Japan's support for Afghanistan 22 Feb 2003

Assistance Projects Utilizing ODA for Post-conflict Recovery and Highly Appreciated Projects with Visible Results
Second Middle East Division
Ministry of Foreign Affairs

1. Introduction

At the International Conference on Reconstruction Assistance to Afghanistan, Japan announced that it would provide up to 500 million dollars in assistance over two and a half years and a maximum of 250 million dollars in the first year. Up to now, Japan has committed approximately 358 million dollars in the recovery and reconstruction assistance, which includes approximately 76 million dollars in assistance announced in February. Combining humanitarian aid, the amount of assistance provided since September 2001 has reached approximately 451 million dollars.

On this occasion of President Karzai's visit to Japan and the opening of "The Tokyo Conference on 'Consolidation of Peace (DDR)' in Afghanistan", we would like to report on the content of Japan's assistance to Afghanistan until now, focusing on assistance projects utilizing ODA for post-conflict recovery and highly appreciated projects with visible results.

2. Assistance Projects utilizing ODA for Post-Conflict Recovery

As a result of two decades of war, the economic and social infrastructure and the basic system of governance in Afghanistan have collapsed, and fiscal base has become fragile. Domestic security is being maintained in Kabul by the International Security and Assistance Force (ISAF) and the coalition force, but warlords and terrorist groups are still active in the provinces. The Afghan national army and civilian police are still being reconstructed, so the country certainly cannot be described as stable. In order for the effective support for the reconstruction of this post-conflict nation , what is required is not only traditional recovery and reconstruction assistance but comprehensive support based on new ideas, including support for the peace process and domestic security. Determined to address this requirement, Japan has developed assistance measures for the reconstruction of Afghanistan, such as assistance for DDR (disarmament, demobilization and reintegration of ex-combatants), assistance for the administrative expenses of the Transitional Administration, and the rehabilitation project of the highway between Kandahar and Kabul.

(1) Assistance for DDR

Even now, with the peace process under way, there are said to be several hundred thousand combatants in Afghanistan. To promote reconstruction in this post-conflict country, in addition to maintaining domestic security, preventing the reoccurrence of conflict by building an environment in which people do not have to resort to arms again is vital. How to proceed with this effort, however, is not simply a matter of providing employment opportunities to the ex-combatants. In parallel with facilitating the establishment of the new Afghan National Army in order to absorb some ex-combatants, others are to be disarmed and participate in the nation-building process. To put it another way, the Afghan people, with the support of the international community, are creating a new order, in which they are turning "from guns to hoes."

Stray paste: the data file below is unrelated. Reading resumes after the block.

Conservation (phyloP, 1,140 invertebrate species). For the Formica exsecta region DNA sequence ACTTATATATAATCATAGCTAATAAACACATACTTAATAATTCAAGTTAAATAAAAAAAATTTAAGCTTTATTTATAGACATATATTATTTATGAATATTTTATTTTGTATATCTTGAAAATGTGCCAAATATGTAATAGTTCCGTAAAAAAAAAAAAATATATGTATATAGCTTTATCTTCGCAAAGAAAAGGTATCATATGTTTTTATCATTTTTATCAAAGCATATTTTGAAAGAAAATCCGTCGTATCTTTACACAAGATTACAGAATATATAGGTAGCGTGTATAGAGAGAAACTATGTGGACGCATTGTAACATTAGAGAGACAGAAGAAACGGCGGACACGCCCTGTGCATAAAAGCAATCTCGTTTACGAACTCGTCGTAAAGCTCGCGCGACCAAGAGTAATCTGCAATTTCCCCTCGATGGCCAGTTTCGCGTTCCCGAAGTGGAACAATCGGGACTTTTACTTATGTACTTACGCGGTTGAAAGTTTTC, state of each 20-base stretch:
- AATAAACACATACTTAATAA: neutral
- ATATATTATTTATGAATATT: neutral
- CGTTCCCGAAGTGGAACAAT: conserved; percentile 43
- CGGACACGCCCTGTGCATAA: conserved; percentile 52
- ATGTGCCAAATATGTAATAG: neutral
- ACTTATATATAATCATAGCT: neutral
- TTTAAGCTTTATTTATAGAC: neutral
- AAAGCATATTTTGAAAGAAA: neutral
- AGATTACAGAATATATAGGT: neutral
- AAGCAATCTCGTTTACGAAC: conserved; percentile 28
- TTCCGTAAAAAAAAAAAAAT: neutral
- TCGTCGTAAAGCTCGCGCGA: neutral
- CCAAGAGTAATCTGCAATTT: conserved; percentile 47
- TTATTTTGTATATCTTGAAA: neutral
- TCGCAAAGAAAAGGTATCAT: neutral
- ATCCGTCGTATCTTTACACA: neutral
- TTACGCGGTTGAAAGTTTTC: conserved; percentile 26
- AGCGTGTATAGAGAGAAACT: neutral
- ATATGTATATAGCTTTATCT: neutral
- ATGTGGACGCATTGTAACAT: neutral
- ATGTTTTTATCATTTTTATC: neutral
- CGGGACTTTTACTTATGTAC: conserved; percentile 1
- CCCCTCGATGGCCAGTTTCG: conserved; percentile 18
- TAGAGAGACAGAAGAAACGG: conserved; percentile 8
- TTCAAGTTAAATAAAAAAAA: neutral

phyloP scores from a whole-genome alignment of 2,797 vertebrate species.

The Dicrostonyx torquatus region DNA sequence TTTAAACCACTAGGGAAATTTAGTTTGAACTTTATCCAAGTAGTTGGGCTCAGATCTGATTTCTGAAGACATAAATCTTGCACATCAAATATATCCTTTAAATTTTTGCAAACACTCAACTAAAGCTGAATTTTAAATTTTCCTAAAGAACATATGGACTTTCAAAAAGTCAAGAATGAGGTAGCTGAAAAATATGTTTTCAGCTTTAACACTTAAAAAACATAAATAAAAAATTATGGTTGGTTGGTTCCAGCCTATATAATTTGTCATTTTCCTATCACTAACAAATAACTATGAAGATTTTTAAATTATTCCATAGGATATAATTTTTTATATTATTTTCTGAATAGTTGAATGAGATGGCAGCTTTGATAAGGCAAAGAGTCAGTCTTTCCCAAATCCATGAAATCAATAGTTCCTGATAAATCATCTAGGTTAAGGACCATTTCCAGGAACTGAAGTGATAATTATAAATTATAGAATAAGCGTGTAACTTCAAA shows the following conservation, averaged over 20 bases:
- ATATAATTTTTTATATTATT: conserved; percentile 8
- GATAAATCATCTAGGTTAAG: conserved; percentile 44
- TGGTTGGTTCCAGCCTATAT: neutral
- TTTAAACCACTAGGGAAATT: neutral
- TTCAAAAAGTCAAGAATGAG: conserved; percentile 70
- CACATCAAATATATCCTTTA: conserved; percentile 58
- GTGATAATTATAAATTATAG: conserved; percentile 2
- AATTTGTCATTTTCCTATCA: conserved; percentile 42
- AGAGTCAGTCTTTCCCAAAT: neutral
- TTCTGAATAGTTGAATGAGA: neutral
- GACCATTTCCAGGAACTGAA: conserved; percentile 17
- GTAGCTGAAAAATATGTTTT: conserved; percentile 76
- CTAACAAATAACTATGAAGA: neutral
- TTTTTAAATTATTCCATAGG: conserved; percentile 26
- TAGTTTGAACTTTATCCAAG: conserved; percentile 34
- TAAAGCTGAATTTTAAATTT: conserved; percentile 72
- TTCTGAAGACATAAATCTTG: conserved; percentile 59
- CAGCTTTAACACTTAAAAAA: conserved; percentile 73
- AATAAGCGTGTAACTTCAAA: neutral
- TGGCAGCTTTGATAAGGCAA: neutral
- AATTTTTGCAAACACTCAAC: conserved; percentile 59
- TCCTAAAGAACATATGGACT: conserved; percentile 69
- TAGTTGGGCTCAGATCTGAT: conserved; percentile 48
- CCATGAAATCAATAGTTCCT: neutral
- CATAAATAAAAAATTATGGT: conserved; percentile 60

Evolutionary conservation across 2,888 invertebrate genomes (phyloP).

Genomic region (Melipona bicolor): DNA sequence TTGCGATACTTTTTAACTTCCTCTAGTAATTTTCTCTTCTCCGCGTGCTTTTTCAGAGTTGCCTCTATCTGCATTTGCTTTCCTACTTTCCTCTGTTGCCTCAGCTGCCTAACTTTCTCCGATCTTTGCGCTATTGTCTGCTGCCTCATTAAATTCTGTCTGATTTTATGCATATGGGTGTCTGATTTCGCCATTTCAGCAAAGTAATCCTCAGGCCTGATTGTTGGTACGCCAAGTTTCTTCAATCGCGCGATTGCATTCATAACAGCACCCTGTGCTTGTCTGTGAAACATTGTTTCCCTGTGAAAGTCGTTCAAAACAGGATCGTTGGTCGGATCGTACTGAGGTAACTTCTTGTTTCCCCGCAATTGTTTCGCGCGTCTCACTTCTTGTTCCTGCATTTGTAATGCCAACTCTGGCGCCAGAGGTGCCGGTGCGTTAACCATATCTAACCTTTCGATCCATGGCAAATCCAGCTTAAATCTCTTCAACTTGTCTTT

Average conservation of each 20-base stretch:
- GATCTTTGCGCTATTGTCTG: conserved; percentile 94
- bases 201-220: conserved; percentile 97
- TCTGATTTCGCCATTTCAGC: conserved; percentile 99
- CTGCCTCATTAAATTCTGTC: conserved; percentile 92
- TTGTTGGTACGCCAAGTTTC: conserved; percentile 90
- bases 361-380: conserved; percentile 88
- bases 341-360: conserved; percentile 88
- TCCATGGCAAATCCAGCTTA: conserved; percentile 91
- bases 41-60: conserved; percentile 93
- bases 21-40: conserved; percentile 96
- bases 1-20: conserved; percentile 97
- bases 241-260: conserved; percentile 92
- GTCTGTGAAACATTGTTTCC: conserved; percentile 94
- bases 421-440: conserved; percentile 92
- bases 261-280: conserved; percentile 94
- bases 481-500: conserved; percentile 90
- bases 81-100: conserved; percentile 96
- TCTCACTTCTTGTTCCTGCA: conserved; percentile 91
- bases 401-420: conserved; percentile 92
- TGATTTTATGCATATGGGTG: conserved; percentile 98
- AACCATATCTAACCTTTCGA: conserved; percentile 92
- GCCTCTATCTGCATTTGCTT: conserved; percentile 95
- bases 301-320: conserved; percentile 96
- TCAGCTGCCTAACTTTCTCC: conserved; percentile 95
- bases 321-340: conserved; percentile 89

Under the concept of "Consolidation of Peace", announced by Minister for Foreign Affairs, Yoriko Kawaguchi on the eve of her visit to Afghanistan in May last year, Japan, together with the UNAMA, had considered the contents of specific projects and ways of support and, on Feb 19, Japan announced "Partnership for Peace Program", 35 million dollars grant aid that forms the framework for the DDR. The program includes preparation of administrative offices for the demobilization, the training of the office's staff, registration of former soldiers, issuance of identification cards, and vocational training and the creation of employment to promote ex-combatants' reintegration into society. This is the first time for Japan to propose concepts in the field of DDR, and to take leading role in developing and carrying out such a program. Japan's leadership in this effort so far has been supported by the Transitional Administration and other relating countries.

(2) Assistance for the Administrative Expenses of the Transitional Administration

At the Emergency Loya Jirga, a transitional administration was inaugurated with the President Hamid Karzai. Serious problems arose, however, including a shortage of administrative expenses to pay for, among other things, the wages of government officials.